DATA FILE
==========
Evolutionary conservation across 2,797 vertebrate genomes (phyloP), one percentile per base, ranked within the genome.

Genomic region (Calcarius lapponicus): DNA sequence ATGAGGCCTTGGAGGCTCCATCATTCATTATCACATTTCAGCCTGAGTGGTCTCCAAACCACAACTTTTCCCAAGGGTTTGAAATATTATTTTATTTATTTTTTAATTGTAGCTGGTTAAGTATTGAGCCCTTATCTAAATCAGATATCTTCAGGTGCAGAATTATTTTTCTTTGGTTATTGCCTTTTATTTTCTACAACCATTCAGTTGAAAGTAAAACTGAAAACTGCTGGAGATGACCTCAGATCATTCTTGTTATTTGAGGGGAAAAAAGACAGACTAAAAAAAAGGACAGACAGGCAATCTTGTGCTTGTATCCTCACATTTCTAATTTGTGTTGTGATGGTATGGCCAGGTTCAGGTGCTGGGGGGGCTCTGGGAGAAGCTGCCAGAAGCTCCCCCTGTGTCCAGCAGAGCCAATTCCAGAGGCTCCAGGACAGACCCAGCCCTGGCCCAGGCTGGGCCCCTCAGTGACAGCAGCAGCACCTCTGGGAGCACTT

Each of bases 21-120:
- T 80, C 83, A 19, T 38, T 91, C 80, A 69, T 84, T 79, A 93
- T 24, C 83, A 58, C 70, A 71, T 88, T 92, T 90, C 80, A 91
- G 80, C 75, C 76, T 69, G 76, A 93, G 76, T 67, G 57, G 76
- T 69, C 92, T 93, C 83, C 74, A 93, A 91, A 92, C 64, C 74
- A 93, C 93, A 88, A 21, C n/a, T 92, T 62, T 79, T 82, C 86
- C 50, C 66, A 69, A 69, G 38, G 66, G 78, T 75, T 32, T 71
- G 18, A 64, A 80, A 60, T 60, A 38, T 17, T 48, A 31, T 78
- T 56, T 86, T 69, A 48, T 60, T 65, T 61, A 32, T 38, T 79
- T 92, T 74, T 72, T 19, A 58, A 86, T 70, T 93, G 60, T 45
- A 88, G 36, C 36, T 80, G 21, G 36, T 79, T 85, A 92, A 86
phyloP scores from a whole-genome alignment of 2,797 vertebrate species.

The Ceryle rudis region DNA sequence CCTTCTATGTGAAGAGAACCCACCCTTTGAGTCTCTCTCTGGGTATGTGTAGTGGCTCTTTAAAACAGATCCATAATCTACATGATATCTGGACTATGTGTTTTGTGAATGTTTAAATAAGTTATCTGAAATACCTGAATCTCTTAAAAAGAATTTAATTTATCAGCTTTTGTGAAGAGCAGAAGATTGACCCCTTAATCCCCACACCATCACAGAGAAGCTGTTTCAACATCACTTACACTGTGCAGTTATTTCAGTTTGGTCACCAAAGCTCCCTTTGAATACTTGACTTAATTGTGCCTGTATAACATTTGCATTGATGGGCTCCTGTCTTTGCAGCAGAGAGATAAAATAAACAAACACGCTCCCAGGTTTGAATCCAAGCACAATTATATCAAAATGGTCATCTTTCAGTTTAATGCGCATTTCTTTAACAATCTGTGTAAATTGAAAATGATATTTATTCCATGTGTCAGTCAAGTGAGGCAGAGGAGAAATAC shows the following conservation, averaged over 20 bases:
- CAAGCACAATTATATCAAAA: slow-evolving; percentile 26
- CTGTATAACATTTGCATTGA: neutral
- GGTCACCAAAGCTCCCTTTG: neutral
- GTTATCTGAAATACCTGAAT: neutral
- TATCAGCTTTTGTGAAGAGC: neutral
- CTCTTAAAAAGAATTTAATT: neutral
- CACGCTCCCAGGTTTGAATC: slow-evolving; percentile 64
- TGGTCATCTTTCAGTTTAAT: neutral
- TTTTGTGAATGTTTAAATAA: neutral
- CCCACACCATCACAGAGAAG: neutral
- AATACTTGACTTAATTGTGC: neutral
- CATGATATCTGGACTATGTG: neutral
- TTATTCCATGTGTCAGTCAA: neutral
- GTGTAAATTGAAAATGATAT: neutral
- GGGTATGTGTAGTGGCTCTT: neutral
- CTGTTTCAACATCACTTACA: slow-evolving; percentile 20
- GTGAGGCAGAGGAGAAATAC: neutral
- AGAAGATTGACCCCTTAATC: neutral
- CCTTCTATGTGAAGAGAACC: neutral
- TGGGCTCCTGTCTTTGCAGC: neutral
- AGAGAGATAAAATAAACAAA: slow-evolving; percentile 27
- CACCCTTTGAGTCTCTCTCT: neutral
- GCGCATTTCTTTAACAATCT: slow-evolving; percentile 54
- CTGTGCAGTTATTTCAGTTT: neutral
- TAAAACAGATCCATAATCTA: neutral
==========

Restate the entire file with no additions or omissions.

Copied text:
Evolutionary conservation across 2,797 vertebrate genomes (phyloP), one percentile per base, ranked within the genome.

Genomic region (Calcarius lapponicus): DNA sequence ATGAGGCCTTGGAGGCTCCATCATTCATTATCACATTTCAGCCTGAGTGGTCTCCAAACCACAACTTTTCCCAAGGGTTTGAAATATTATTTTATTTATTTTTTAATTGTAGCTGGTTAAGTATTGAGCCCTTATCTAAATCAGATATCTTCAGGTGCAGAATTATTTTTCTTTGGTTATTGCCTTTTATTTTCTACAACCATTCAGTTGAAAGTAAAACTGAAAACTGCTGGAGATGACCTCAGATCATTCTTGTTATTTGAGGGGAAAAAAGACAGACTAAAAAAAAGGACAGACAGGCAATCTTGTGCTTGTATCCTCACATTTCTAATTTGTGTTGTGATGGTATGGCCAGGTTCAGGTGCTGGGGGGGCTCTGGGAGAAGCTGCCAGAAGCTCCCCCTGTGTCCAGCAGAGCCAATTCCAGAGGCTCCAGGACAGACCCAGCCCTGGCCCAGGCTGGGCCCCTCAGTGACAGCAGCAGCACCTCTGGGAGCACTT

Each of bases 21-120:
- T 80, C 83, A 19, T 38, T 91, C 80, A 69, T 84, T 79, A 93
- T 24, C 83, A 58, C 70, A 71, T 88, T 92, T 90, C 80, A 91
- G 80, C 75, C 76, T 69, G 76, A 93, G 76, T 67, G 57, G 76
- T 69, C 92, T 93, C 83, C 74, A 93, A 91, A 92, C 64, C 74
- A 93, C 93, A 88, A 21, C n/a, T 92, T 62, T 79, T 82, C 86
- C 50, C 66, A 69, A 69, G 38, G 66, G 78, T 75, T 32, T 71
- G 18, A 64, A 80, A 60, T 60, A 38, T 17, T 48, A 31, T 78
- T 56, T 86, T 69, A 48, T 60, T 65, T 61, A 32, T 38, T 79
- T 92, T 74, T 72, T 19, A 58, A 86, T 70, T 93, G 60, T 45
- A 88, G 36, C 36, T 80, G 21, G 36, T 79, T 85, A 92, A 86
phyloP scores from a whole-genome alignment of 2,797 vertebrate species.

The Ceryle rudis region DNA sequence CCTTCTATGTGAAGAGAACCCACCCTTTGAGTCTCTCTCTGGGTATGTGTAGTGGCTCTTTAAAACAGATCCATAATCTACATGATATCTGGACTATGTGTTTTGTGAATGTTTAAATAAGTTATCTGAAATACCTGAATCTCTTAAAAAGAATTTAATTTATCAGCTTTTGTGAAGAGCAGAAGATTGACCCCTTAATCCCCACACCATCACAGAGAAGCTGTTTCAACATCACTTACACTGTGCAGTTATTTCAGTTTGGTCACCAAAGCTCCCTTTGAATACTTGACTTAATTGTGCCTGTATAACATTTGCATTGATGGGCTCCTGTCTTTGCAGCAGAGAGATAAAATAAACAAACACGCTCCCAGGTTTGAATCCAAGCACAATTATATCAAAATGGTCATCTTTCAGTTTAATGCGCATTTCTTTAACAATCTGTGTAAATTGAAAATGATATTTATTCCATGTGTCAGTCAAGTGAGGCAGAGGAGAAATAC shows the following conservation, averaged over 20 bases:
- CAAGCACAATTATATCAAAA: slow-evolving; percentile 26
- CTGTATAACATTTGCATTGA: neutral
- GGTCACCAAAGCTCCCTTTG: neutral
- GTTATCTGAAATACCTGAAT: neutral
- TATCAGCTTTTGTGAAGAGC: neutral
- CTCTTAAAAAGAATTTAATT: neutral
- CACGCTCCCAGGTTTGAATC: slow-evolving; percentile 64
- TGGTCATCTTTCAGTTTAAT: neutral
- TTTTGTGAATGTTTAAATAA: neutral
- CCCACACCATCACAGAGAAG: neutral
- AATACTTGACTTAATTGTGC: neutral
- CATGATATCTGGACTATGTG: neutral
- TTATTCCATGTGTCAGTCAA: neutral
- GTGTAAATTGAAAATGATAT: neutral
- GGGTATGTGTAGTGGCTCTT: neutral
- CTGTTTCAACATCACTTACA: slow-evolving; percentile 20
- GTGAGGCAGAGGAGAAATAC: neutral
- AGAAGATTGACCCCTTAATC: neutral
- CCTTCTATGTGAAGAGAACC: neutral
- TGGGCTCCTGTCTTTGCAGC: neutral
- AGAGAGATAAAATAAACAAA: slow-evolving; percentile 27
- CACCCTTTGAGTCTCTCTCT: neutral
- GCGCATTTCTTTAACAATCT: slow-evolving; percentile 54
- CTGTGCAGTTATTTCAGTTT: neutral
- TAAAACAGATCCATAATCTA: neutral